While the LGBT community fares well in the acronym department, the reality is that we are, in many ways, deeply divided. It’s no secret that lesbians are the butt of gay men’s jokes, and that bisexual and transgender people are often written off as side notes to the gay rights movement.
But what happens when those pesky differences infiltrate a court of law?
The Boston Herald reports that three lesbians ganged up on a gay man at the Forest Hills train station, beating him up and yelling homophobic slurs at him.
“My guess is that no sane jury would convict them under those circumstances, but what this really demonstrates is the idiocy of the hate-crime legislation,” says civil liberties lawyer Harvey Silverglate. “If you beat someone up, you’re guilty of assault and battery of a human being. Period. The idea of trying to break down human beings into categories is doomed to failure.”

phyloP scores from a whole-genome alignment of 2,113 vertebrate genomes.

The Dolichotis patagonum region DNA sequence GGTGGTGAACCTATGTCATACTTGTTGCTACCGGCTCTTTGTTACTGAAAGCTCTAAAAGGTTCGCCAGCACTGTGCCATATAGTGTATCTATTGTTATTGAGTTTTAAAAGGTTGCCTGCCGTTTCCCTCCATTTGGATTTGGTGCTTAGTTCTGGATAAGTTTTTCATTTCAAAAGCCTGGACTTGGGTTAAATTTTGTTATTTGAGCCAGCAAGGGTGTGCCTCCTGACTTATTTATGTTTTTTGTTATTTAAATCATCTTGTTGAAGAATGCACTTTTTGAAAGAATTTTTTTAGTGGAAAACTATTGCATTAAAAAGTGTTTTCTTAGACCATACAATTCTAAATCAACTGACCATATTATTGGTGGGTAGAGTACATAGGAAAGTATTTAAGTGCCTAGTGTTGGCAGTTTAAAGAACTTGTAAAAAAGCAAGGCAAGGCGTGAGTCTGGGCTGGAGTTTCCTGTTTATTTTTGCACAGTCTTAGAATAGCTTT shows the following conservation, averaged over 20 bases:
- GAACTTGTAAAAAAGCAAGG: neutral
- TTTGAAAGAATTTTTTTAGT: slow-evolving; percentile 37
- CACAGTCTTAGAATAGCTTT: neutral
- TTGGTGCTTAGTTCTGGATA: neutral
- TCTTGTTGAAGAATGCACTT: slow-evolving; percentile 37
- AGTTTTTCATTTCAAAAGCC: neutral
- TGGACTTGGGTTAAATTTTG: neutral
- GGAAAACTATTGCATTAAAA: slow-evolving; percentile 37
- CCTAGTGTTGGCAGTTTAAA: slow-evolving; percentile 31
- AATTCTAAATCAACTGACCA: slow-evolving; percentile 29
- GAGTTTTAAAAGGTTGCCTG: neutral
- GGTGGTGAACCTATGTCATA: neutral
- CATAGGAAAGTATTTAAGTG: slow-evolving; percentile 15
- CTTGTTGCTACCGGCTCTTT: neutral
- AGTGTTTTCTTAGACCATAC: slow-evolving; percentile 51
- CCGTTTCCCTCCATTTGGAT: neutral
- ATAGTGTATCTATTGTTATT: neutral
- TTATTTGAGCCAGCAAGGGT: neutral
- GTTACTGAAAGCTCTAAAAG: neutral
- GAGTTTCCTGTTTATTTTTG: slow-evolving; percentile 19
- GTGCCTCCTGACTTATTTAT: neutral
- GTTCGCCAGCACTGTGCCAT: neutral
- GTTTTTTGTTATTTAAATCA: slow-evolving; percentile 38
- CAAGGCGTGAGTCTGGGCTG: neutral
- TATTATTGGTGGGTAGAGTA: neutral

While this lawyer sounds kind of dumb himself (just FYI, he’s not representing the lesbians or gay in the case)—calling hate-crime legislation “idiocy” is idiotic—his argument is certainly, um, interesting.
The thing here is that it’s not just three women beating up a man—the ladies called him a gay slur.
The victim says he pushed for hate-crime charges because he believes the act was “motivated as a crime because of his sexual orientation” since the three women “called him insulting homophobic slurs.”
Makes sense to us.
What do you guys think—do lesbians automatically get a pass on the whole “hate crime” thing when they beat a gay guy and call him a faggot, or is more about the intent of the crime and not about the sexual orientation of the perpetrator? (We’re in the latter camp, if it wasn’t patently evident.)